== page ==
Born in Belleville, Kansas, in January, 1919, Victor Kalin was the oldest child of artistic parents. His father Eugene, a cornet player
with the Barnum and Bailey circus, quit the band to become a dentist—a prerequisite for marriage to Rebekah ("Dot") Benson, an amateur painter and potter. Tucked up against the northern border of Kansas, Belleville was settled in the late 1880s mainly by
settlers from Sweden. (Kalin is likely an Americanization of Kjellin, a common Swedish name.)
He began drawing and painting as a boy. In high school, he won the national Hallmark Student Card Contest, and soon thereafter achieved international recognition by winning a Hollywood contest "to depict the Ziegfield Girl," and help publicize the 1941 MGM
film by the same name. His art studies at the University of Kansas were interrupted for a year when the tug of music (and perhaps genetics) led him to spend a year touring as a trumpet player with the Jimmy Caton Jazz Band. Following his graduation in 1941,
Vic taught drawing and painting for a year while earning an MFA.
It was while there in the Azores that Vic met Catherine (Kate) Bryan, a 6-foot, part-Cherokee Red Cross volunteer
from Oklahoma. The Officers Club show was far behind schedule when Vic was asked to lend a hand by painting
a backdrop at the theater. He caught her attention when, rather than climbing up and down the 18' ladder as he
worked, he stilt-walked it across the stage. Vic and Kate left the Azores together, married, and settled in New York
City's Greenwich Village, where he began work as a magazine illustrator.
Victor Kalin is best known for his illustrations
for magazines (1940s-50s), paperback book
covers (1950s-60s) and record album covers
His first commercial artwork was for the "big magazines": Esquire, American Weekly, Liberty, and Colliers. These late-40's story illustrations were generally lush–full page, full color, and always drawn and painted realistically. They suggested comfort, if not wealth, and most featured beautiful women in relaxed, leisurely poses.
In the 1950s when inexpensive paperback books became the rage, Kalin's ingenuity and technical skills were wide- ranging enough to attract art directors at many different agencies. From the mid-fifties to sixties, Vic created the cover
art for more than 200 paperback books for: Avon, Dell, Signet, Berkley, Ace and Pocket Books. Besides these mystery, gothic and early pot-boiler pulp books, during this time he also illustrated Merrill and Co. paper doll books (e.g., Betty Grable and Ballerinas), playing cards, and symphony concert programs, hard-cover adult and children's books.
As the popularity of the mass market, standardized-format paperback began to wane in the 1960s, vinyl 12” LP records became an important part of the cultural landscape. Luckily for Vic, a music lover, every record album required an album cover. Throughout the 1960s and 1970s, he created more than 100 album covers as well as other album art (back and inside) for Impulse, RCA Victor, Decca Jazz, Flying Dutchman, Brunswick, Celestial Harmonies and Philco, among others.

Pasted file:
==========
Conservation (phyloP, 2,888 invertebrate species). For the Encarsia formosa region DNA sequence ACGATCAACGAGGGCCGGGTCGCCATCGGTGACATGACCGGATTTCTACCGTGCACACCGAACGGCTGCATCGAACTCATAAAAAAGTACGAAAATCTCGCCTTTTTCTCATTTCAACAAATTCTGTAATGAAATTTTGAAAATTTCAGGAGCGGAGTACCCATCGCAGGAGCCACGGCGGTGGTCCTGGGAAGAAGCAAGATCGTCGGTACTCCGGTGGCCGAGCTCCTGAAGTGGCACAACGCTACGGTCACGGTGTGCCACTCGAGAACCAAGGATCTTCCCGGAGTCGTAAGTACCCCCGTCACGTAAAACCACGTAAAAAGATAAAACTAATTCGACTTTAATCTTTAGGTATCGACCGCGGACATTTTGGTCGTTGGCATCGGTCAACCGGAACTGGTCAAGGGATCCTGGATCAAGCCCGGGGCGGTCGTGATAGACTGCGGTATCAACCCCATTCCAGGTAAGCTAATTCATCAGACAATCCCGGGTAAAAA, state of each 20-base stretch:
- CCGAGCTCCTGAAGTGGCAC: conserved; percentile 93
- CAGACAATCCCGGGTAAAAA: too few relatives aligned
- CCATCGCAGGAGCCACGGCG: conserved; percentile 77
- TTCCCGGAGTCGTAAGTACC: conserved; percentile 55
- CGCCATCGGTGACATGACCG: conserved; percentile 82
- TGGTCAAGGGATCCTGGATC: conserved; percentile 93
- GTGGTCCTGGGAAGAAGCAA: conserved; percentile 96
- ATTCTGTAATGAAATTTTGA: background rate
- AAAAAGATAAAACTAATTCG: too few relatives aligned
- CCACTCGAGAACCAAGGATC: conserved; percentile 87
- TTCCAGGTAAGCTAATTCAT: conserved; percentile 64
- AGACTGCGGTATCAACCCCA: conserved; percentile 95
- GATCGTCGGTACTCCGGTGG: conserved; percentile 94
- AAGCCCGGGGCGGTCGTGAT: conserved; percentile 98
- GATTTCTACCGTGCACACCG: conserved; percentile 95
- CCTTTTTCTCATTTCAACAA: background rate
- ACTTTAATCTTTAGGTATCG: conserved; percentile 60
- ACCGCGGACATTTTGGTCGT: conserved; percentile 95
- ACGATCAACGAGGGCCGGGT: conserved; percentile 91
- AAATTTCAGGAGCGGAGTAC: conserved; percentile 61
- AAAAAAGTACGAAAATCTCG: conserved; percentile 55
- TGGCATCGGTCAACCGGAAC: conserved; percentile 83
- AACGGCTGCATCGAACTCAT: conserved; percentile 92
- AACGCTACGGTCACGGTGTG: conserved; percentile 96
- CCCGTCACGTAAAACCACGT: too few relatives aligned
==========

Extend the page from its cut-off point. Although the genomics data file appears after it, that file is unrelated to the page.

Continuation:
A life-long music lover, he traveled to concerts and festivals with a press pass and camera, capturing images that would later appear as illustrations on album covers, liner notes, concert programs and personal works of art. Some photos went as-is directly into jazz magzines and books. A natural photo-shopper before Photoshop, he processed all his own black and white film and experimented with double exposure, distortion, and recomposition.
There was one other art in which Victor excelled, and that was the art of life. Every day was special. In 1973 he went to bed with the flu only to learn that it was, in fact, acute leukemia. He carried on, never complaining, spending less time on commercial art but more on large abstract paintings. He served on the Board of the Norwalk Symphony, was active in the Fairfield Watercolor Group and the Silvermine Guild. Nearest to his heart was the Back Porch Brown Bag Dirty Talk Society, a group of art-loving friends who, for 30 years, met regularly to listen to music, share stories, and laugh.
His great friend and fellow Brown-Bagger, artist Jim Flora, said that Vic "harbored a remarkable ability to excel in an astounding number of pursuits and was magnanimous with his time and skills in the various needs of his friends and his community. A bon vivant, as well as a faithful friend, he captured the loyalty and affection of all who knew him." True. Everyone loved Vic. Always sweet, cheerful, life- positive, and funny, he died in November 1991, with Kate at his side—18 and a half years beyond the grim prognosis of experts. A life well lived.
During World War II, Vic served in the Azores as an artist illustrating print materials and Yank magazine, a popular morale booster available to all soldiers, sailors, and airmen serving overseas. Created by enlisted men for enlisted men, Yank employed artists and writers both in its New York headquarters and on the front. Besides Victor, other Yank artists included his friend Robert Greenhalgh, Jack Coggins, and Howard Brodie, as well as cartoonists Dave Breger (G.I. Joe), and Sgt. George Baker (Sad Sack).
Yank, the most widely read magazine in the history of the U.S. military, was published at facilities worldwide: Britain, Western Pacific, Mediterranean, Europe, for a total of 21 editions in 17 countries, with a global circulation of more than 2.6 million.
© 2015 by Rebecca Kalin